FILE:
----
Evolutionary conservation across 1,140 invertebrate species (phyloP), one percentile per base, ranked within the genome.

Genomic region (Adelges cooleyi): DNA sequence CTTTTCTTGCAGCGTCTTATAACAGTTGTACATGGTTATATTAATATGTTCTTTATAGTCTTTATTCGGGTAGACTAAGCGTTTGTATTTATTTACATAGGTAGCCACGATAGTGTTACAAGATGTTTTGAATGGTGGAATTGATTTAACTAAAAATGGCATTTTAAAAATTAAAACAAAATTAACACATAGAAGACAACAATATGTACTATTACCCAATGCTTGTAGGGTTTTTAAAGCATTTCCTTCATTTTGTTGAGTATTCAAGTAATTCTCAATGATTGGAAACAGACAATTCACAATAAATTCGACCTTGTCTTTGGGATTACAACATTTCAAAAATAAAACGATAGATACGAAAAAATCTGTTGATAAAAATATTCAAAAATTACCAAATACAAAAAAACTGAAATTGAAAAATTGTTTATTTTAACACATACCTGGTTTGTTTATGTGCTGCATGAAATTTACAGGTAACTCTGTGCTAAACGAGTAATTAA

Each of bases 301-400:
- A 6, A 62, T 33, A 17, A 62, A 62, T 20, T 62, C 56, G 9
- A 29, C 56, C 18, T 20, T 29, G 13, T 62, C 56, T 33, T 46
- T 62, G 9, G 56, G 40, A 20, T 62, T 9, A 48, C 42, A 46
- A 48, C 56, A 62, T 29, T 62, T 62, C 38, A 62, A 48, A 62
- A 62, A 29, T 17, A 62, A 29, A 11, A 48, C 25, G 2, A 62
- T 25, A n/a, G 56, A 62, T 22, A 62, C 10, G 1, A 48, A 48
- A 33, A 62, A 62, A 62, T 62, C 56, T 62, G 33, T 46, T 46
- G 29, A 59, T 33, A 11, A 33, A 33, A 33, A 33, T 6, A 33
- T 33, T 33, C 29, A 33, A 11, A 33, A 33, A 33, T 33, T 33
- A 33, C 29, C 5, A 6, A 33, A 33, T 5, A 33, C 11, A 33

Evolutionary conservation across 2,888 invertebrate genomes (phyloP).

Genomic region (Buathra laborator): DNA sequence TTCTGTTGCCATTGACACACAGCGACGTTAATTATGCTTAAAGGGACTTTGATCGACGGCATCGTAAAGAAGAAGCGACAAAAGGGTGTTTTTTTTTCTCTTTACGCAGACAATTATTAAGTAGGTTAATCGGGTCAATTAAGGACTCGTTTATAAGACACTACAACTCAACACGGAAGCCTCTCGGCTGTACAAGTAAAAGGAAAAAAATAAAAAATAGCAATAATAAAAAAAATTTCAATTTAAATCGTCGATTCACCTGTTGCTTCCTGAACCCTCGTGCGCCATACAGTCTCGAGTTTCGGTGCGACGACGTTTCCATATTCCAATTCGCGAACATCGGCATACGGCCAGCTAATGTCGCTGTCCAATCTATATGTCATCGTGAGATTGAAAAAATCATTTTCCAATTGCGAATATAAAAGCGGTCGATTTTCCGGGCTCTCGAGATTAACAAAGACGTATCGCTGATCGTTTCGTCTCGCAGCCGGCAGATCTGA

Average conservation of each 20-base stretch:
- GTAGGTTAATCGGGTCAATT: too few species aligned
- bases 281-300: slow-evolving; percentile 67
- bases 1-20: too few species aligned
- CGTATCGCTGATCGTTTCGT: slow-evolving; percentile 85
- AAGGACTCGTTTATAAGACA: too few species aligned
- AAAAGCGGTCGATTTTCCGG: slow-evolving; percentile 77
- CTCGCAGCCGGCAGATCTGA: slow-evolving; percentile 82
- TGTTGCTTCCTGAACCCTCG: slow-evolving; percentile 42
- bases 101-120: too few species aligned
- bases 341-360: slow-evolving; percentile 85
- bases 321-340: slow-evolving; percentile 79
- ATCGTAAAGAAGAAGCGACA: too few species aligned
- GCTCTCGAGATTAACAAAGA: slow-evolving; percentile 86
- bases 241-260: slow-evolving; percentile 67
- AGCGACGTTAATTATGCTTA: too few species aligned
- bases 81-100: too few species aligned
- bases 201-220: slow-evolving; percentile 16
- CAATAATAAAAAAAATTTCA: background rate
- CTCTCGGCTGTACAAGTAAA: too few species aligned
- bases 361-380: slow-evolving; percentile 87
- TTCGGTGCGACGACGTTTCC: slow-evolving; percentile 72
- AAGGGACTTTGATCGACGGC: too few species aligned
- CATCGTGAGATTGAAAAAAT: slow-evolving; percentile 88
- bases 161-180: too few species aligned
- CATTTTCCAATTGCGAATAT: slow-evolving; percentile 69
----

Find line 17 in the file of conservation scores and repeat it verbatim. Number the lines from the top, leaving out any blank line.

- GTAGGTTAATCGGGTCAATT: too few species aligned